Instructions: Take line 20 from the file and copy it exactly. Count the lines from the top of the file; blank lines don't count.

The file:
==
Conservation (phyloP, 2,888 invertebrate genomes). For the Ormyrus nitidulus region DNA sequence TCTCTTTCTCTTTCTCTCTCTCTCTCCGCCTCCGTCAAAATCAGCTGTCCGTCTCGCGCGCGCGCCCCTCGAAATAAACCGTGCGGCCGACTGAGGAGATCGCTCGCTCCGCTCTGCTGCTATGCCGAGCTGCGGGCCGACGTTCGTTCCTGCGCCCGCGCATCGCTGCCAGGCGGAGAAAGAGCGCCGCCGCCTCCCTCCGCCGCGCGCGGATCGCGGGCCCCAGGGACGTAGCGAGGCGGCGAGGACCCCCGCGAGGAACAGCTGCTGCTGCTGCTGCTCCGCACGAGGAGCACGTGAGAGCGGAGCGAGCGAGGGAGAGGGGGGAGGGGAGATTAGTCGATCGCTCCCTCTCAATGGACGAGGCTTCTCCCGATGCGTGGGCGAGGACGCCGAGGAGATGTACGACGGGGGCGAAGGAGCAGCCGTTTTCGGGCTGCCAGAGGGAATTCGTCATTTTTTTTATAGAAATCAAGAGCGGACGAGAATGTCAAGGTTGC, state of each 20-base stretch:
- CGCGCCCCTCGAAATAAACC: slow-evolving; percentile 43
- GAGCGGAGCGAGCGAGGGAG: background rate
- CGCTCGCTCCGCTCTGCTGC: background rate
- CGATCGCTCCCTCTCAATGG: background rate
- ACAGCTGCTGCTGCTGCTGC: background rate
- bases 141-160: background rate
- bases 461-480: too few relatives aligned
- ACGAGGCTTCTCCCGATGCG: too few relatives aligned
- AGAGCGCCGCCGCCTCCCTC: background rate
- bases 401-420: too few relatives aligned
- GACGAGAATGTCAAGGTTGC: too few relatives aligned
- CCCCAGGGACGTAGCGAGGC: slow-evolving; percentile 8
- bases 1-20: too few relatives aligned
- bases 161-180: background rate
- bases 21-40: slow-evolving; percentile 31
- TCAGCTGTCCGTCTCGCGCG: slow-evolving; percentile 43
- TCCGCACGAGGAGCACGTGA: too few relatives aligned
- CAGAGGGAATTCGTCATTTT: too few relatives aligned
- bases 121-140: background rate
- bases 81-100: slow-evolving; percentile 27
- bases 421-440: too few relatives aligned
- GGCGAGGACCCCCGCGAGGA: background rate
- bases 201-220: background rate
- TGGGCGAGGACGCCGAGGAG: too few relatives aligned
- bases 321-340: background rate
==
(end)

- bases 121-140: background rate